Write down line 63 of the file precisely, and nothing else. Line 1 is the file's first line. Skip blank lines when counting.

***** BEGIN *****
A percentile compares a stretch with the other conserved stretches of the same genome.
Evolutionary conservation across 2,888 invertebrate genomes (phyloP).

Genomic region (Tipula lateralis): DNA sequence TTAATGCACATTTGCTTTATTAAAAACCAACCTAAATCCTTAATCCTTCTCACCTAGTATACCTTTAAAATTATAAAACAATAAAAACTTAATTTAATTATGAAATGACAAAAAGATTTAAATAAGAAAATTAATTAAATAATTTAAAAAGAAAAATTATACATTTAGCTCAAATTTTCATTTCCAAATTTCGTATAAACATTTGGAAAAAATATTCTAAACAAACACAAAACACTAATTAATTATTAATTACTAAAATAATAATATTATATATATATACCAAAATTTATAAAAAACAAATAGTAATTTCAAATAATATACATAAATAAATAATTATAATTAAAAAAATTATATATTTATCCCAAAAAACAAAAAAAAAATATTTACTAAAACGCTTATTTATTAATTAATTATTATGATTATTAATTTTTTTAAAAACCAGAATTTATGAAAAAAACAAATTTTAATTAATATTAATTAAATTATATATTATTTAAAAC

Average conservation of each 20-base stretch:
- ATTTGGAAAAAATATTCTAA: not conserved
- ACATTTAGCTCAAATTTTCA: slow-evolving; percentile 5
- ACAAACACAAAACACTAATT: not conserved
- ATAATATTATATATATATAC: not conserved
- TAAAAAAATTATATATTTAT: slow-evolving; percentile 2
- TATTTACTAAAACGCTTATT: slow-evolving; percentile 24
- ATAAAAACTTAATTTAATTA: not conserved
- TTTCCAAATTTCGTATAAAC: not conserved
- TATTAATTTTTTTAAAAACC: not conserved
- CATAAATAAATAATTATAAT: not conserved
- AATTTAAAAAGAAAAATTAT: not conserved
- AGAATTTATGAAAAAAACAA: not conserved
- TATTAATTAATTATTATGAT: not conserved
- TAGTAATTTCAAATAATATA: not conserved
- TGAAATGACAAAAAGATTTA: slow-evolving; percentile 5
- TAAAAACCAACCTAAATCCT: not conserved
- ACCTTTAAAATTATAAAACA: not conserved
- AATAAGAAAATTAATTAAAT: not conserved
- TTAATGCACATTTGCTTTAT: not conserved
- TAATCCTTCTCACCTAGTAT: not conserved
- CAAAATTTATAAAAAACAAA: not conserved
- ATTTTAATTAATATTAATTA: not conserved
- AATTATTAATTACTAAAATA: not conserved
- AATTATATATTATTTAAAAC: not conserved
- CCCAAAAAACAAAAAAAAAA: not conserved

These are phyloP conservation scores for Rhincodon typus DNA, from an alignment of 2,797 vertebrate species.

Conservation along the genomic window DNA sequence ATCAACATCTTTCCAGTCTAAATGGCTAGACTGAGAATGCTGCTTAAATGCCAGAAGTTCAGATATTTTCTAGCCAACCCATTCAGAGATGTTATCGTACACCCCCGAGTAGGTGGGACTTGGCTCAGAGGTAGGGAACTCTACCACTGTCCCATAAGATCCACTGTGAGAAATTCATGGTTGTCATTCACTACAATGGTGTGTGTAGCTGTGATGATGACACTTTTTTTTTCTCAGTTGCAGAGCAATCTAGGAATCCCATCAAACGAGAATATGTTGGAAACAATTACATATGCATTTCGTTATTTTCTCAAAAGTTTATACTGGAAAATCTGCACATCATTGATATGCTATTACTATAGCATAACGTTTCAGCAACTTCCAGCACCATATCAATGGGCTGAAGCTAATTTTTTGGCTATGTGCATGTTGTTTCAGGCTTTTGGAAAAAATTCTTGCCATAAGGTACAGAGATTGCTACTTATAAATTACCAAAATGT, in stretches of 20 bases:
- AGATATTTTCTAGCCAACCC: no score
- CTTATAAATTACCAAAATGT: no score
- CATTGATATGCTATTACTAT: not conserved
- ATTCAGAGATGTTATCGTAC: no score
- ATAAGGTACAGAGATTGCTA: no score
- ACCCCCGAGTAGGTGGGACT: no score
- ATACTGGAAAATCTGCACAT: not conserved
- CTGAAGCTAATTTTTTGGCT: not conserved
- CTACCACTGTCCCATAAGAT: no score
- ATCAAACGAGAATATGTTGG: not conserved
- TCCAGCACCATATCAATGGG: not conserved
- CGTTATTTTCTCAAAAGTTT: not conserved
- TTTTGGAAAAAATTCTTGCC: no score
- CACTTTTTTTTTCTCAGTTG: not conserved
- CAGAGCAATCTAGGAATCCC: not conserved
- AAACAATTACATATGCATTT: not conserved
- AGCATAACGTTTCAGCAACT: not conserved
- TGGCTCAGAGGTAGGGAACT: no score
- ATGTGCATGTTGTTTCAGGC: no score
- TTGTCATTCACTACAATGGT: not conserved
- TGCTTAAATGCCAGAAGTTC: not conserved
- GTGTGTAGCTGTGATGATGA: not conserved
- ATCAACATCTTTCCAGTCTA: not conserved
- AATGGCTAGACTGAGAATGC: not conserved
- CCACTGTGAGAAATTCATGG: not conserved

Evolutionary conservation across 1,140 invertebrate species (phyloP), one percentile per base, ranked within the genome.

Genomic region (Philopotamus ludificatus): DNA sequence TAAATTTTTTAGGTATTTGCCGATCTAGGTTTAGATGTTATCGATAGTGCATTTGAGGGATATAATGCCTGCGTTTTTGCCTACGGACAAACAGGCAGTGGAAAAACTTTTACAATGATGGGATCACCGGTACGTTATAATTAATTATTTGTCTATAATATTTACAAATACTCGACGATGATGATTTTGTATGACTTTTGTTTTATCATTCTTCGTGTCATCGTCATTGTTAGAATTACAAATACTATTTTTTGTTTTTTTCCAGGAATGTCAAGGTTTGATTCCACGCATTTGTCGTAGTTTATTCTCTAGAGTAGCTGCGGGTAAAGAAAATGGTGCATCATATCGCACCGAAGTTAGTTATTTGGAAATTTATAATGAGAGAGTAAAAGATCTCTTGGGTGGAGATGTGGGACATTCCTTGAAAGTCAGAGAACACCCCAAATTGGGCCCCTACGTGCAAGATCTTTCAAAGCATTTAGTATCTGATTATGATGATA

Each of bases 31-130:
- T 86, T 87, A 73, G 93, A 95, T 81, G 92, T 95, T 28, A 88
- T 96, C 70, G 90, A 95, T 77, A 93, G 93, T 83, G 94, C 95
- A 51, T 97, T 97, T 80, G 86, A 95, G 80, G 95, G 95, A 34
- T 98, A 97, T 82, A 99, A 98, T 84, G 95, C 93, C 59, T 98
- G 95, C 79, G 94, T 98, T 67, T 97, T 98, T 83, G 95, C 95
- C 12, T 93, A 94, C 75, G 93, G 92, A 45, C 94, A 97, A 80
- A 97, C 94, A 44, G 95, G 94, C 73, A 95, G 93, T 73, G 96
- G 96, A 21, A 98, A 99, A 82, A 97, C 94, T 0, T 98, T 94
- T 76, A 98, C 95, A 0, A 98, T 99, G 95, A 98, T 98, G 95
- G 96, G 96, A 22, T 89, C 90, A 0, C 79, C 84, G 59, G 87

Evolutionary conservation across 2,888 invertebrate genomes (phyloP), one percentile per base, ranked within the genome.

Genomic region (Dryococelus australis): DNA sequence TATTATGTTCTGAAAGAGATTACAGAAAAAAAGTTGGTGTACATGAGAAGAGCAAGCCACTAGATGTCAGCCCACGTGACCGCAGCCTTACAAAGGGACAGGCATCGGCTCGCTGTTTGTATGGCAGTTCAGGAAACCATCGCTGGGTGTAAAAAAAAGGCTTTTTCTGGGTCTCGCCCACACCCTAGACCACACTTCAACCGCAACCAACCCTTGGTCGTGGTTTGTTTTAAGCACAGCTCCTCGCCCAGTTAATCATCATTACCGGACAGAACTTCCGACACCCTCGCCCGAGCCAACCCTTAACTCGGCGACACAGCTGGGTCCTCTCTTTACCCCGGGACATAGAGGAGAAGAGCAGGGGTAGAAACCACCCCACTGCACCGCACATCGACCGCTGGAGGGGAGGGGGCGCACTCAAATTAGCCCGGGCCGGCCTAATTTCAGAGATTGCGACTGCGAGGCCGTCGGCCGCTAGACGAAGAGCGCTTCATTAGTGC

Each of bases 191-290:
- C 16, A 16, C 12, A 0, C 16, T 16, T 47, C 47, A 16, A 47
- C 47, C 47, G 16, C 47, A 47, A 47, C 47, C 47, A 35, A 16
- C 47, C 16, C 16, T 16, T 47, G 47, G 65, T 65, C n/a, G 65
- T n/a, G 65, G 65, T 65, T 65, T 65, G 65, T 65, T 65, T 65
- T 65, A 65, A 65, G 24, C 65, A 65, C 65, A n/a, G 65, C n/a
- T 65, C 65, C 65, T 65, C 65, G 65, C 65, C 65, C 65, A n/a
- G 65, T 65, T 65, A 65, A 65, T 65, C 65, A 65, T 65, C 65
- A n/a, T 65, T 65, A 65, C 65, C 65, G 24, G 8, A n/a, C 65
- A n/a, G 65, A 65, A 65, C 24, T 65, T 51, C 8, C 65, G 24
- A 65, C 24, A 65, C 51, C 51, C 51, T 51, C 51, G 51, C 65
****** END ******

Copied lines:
- T 98, A 97, T 82, A 99, A 98, T 84, G 95, C 93, C 59, T 98